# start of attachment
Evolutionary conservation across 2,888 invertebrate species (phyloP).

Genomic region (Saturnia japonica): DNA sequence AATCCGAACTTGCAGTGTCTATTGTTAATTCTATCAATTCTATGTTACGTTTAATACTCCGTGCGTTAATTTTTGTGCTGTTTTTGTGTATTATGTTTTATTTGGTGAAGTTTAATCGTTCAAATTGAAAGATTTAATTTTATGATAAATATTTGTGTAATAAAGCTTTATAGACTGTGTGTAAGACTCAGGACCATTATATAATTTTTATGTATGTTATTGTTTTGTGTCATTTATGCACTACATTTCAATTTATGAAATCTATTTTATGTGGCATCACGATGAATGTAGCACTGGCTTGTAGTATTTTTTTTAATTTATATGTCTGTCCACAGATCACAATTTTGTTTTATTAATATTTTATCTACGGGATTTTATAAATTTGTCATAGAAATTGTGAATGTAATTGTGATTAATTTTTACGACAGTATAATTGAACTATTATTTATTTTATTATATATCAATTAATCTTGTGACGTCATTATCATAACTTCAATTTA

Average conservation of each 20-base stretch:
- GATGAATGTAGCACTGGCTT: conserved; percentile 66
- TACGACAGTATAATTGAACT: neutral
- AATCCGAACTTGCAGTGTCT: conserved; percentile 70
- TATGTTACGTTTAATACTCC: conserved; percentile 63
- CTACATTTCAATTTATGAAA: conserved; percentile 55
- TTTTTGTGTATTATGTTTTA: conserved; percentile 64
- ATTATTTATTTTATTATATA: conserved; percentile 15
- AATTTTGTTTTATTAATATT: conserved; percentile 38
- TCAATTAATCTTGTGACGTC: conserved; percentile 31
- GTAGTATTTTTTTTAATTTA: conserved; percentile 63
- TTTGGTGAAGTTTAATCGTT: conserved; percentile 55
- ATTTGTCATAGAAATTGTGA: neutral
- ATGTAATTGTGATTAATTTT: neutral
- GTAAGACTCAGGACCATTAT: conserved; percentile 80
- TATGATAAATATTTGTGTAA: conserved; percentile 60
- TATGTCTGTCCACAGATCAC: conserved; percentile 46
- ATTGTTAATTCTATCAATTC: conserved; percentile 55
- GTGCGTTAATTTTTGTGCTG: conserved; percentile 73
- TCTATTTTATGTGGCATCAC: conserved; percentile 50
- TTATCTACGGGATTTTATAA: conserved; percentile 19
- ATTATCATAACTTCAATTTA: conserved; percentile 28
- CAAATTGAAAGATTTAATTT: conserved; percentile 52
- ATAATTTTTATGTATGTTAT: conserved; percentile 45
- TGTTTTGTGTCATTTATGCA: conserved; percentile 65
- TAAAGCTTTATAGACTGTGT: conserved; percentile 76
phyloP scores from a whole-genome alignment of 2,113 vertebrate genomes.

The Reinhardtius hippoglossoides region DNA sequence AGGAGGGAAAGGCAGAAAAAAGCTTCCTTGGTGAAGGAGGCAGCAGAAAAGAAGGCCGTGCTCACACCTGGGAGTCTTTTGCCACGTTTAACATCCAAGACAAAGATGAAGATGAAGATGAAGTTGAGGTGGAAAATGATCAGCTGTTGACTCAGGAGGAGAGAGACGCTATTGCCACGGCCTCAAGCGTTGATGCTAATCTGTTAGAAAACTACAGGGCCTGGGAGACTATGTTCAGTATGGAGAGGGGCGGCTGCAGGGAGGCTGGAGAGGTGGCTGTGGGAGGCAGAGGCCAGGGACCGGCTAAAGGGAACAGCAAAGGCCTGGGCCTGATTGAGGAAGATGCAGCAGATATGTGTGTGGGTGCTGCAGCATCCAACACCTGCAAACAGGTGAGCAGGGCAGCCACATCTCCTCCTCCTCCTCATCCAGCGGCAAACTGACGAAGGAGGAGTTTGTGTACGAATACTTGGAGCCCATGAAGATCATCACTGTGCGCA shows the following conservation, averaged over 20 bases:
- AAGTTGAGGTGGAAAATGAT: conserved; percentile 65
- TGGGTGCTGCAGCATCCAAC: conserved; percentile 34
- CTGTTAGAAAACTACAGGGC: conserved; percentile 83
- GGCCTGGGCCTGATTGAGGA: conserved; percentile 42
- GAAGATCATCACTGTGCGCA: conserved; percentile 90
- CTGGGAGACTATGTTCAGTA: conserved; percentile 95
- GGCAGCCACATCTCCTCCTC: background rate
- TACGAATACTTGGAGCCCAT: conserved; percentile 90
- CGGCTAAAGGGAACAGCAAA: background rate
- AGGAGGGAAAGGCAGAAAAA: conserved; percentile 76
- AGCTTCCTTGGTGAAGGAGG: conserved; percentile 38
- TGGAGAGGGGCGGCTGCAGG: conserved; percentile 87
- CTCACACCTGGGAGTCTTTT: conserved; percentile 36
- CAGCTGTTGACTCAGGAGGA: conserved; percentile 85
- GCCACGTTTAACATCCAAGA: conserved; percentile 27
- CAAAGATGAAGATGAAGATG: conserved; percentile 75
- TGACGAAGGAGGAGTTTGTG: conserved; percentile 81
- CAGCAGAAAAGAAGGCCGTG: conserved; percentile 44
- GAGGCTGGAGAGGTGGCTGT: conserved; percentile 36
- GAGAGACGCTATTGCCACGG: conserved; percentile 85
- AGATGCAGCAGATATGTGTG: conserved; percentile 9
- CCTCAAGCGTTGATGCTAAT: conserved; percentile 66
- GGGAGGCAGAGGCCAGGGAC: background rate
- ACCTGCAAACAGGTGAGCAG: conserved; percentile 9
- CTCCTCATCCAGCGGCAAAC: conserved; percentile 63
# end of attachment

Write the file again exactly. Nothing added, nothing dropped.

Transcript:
Evolutionary conservation across 2,888 invertebrate species (phyloP).

Genomic region (Saturnia japonica): DNA sequence AATCCGAACTTGCAGTGTCTATTGTTAATTCTATCAATTCTATGTTACGTTTAATACTCCGTGCGTTAATTTTTGTGCTGTTTTTGTGTATTATGTTTTATTTGGTGAAGTTTAATCGTTCAAATTGAAAGATTTAATTTTATGATAAATATTTGTGTAATAAAGCTTTATAGACTGTGTGTAAGACTCAGGACCATTATATAATTTTTATGTATGTTATTGTTTTGTGTCATTTATGCACTACATTTCAATTTATGAAATCTATTTTATGTGGCATCACGATGAATGTAGCACTGGCTTGTAGTATTTTTTTTAATTTATATGTCTGTCCACAGATCACAATTTTGTTTTATTAATATTTTATCTACGGGATTTTATAAATTTGTCATAGAAATTGTGAATGTAATTGTGATTAATTTTTACGACAGTATAATTGAACTATTATTTATTTTATTATATATCAATTAATCTTGTGACGTCATTATCATAACTTCAATTTA

Average conservation of each 20-base stretch:
- GATGAATGTAGCACTGGCTT: conserved; percentile 66
- TACGACAGTATAATTGAACT: neutral
- AATCCGAACTTGCAGTGTCT: conserved; percentile 70
- TATGTTACGTTTAATACTCC: conserved; percentile 63
- CTACATTTCAATTTATGAAA: conserved; percentile 55
- TTTTTGTGTATTATGTTTTA: conserved; percentile 64
- ATTATTTATTTTATTATATA: conserved; percentile 15
- AATTTTGTTTTATTAATATT: conserved; percentile 38
- TCAATTAATCTTGTGACGTC: conserved; percentile 31
- GTAGTATTTTTTTTAATTTA: conserved; percentile 63
- TTTGGTGAAGTTTAATCGTT: conserved; percentile 55
- ATTTGTCATAGAAATTGTGA: neutral
- ATGTAATTGTGATTAATTTT: neutral
- GTAAGACTCAGGACCATTAT: conserved; percentile 80
- TATGATAAATATTTGTGTAA: conserved; percentile 60
- TATGTCTGTCCACAGATCAC: conserved; percentile 46
- ATTGTTAATTCTATCAATTC: conserved; percentile 55
- GTGCGTTAATTTTTGTGCTG: conserved; percentile 73
- TCTATTTTATGTGGCATCAC: conserved; percentile 50
- TTATCTACGGGATTTTATAA: conserved; percentile 19
- ATTATCATAACTTCAATTTA: conserved; percentile 28
- CAAATTGAAAGATTTAATTT: conserved; percentile 52
- ATAATTTTTATGTATGTTAT: conserved; percentile 45
- TGTTTTGTGTCATTTATGCA: conserved; percentile 65
- TAAAGCTTTATAGACTGTGT: conserved; percentile 76
phyloP scores from a whole-genome alignment of 2,113 vertebrate genomes.

The Reinhardtius hippoglossoides region DNA sequence AGGAGGGAAAGGCAGAAAAAAGCTTCCTTGGTGAAGGAGGCAGCAGAAAAGAAGGCCGTGCTCACACCTGGGAGTCTTTTGCCACGTTTAACATCCAAGACAAAGATGAAGATGAAGATGAAGTTGAGGTGGAAAATGATCAGCTGTTGACTCAGGAGGAGAGAGACGCTATTGCCACGGCCTCAAGCGTTGATGCTAATCTGTTAGAAAACTACAGGGCCTGGGAGACTATGTTCAGTATGGAGAGGGGCGGCTGCAGGGAGGCTGGAGAGGTGGCTGTGGGAGGCAGAGGCCAGGGACCGGCTAAAGGGAACAGCAAAGGCCTGGGCCTGATTGAGGAAGATGCAGCAGATATGTGTGTGGGTGCTGCAGCATCCAACACCTGCAAACAGGTGAGCAGGGCAGCCACATCTCCTCCTCCTCCTCATCCAGCGGCAAACTGACGAAGGAGGAGTTTGTGTACGAATACTTGGAGCCCATGAAGATCATCACTGTGCGCA shows the following conservation, averaged over 20 bases:
- AAGTTGAGGTGGAAAATGAT: conserved; percentile 65
- TGGGTGCTGCAGCATCCAAC: conserved; percentile 34
- CTGTTAGAAAACTACAGGGC: conserved; percentile 83
- GGCCTGGGCCTGATTGAGGA: conserved; percentile 42
- GAAGATCATCACTGTGCGCA: conserved; percentile 90
- CTGGGAGACTATGTTCAGTA: conserved; percentile 95
- GGCAGCCACATCTCCTCCTC: background rate
- TACGAATACTTGGAGCCCAT: conserved; percentile 90
- CGGCTAAAGGGAACAGCAAA: background rate
- AGGAGGGAAAGGCAGAAAAA: conserved; percentile 76
- AGCTTCCTTGGTGAAGGAGG: conserved; percentile 38
- TGGAGAGGGGCGGCTGCAGG: conserved; percentile 87
- CTCACACCTGGGAGTCTTTT: conserved; percentile 36
- CAGCTGTTGACTCAGGAGGA: conserved; percentile 85
- GCCACGTTTAACATCCAAGA: conserved; percentile 27
- CAAAGATGAAGATGAAGATG: conserved; percentile 75
- TGACGAAGGAGGAGTTTGTG: conserved; percentile 81
- CAGCAGAAAAGAAGGCCGTG: conserved; percentile 44
- GAGGCTGGAGAGGTGGCTGT: conserved; percentile 36
- GAGAGACGCTATTGCCACGG: conserved; percentile 85
- AGATGCAGCAGATATGTGTG: conserved; percentile 9
- CCTCAAGCGTTGATGCTAAT: conserved; percentile 66
- GGGAGGCAGAGGCCAGGGAC: background rate
- ACCTGCAAACAGGTGAGCAG: conserved; percentile 9
- CTCCTCATCCAGCGGCAAAC: conserved; percentile 63